IRENE HOSKING, of Corunna, visited her hometown of Mercer, WI in June to celebrate her 100th birthday, and she received an unexpected gift during the trip. Irene traveled to Wisconsin to see her family, so she was very surprised to be presented with a 15-star Fort McHenry flag, circa 1795, that was flown over the grave of Francis Scott Key – the author of the Star Spangled Banner – at Mount Olivet Cemetery in Frederick, MD. Irene’s sister, Mary Ann Sabec, helped arrange the tribute for her elder sibling, and the flag was presented to Irene by an officer from the Wisconsin Department of Veterans Affairs.
Irene is a WWII veteran, a retired nurse and the first female commander of Corunna VFW Post 4005, where she currently serves as chaplain. Irene treasures and proudly displays every military award and certificate of commendation she has received over the years, but this most recent token of recognition means a lot, and not just because it means she is one of only 23 “true American heroes” on the Francis Scott Key Patriot Honor Roll.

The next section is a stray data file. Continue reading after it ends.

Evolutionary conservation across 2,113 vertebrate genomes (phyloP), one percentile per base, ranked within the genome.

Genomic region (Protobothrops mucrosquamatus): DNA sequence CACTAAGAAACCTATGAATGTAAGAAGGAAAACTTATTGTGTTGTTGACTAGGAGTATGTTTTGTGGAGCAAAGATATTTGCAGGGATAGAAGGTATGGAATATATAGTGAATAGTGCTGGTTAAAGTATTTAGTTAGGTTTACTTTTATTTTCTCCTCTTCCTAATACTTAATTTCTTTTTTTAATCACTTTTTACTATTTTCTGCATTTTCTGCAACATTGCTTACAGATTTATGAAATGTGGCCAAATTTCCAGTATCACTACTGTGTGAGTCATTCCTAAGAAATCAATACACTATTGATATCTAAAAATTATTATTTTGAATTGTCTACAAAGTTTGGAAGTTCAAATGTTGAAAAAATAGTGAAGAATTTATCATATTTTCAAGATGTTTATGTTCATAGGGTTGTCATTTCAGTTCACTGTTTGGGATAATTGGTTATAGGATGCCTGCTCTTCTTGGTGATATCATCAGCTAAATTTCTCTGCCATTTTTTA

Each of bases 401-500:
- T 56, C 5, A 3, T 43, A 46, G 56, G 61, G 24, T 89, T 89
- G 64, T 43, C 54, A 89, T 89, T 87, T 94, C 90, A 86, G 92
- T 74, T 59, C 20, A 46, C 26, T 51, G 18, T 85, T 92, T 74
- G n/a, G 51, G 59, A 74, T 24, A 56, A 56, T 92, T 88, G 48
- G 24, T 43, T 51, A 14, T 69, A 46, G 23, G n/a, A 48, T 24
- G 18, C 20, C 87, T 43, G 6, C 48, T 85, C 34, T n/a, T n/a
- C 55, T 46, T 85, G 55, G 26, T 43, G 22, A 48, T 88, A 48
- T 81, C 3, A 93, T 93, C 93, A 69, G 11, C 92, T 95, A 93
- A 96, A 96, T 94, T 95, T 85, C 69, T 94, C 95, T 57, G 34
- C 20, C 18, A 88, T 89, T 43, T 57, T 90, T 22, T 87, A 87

Irene met Norman Covert, the editor of the veteran publication Forty et Eighter, in 2015 while waiting to take a tour of the memorials in Washington D.C. The two spoke for approximately 15 minutes in the lobby of a hotel, where Irene was waiting for her tour bus. Like most people who are lucky enough to spend 15 minutes conversing with Irene, Covert walked away impressed by her story and her warm, positive outlook on life. The two have stayed in touch since that time, and it was Covert who arranged the tribute for Irene.
In the Christmas card Irene sent Covert this past December, Irene mentioned that she would be taking a trip to Mercer, WI to visit her family for her 100th birthday. Covert then worked with MaryAnn and the Wisconsin VA to arrange the surprise flag presentation.
“This was a complete surprise,” said Irene, who can be seen holding her rare flag on the back porch of her home in Corunna. “Norman and I send each other Christmas cards every year, but I had no idea he was planning anything like this. I attended the groundbreaking for the Francis Scott Key Memorial in the early 1990s, so this is even more special because of that.”
(Independent Photo/Graham Sturgeon)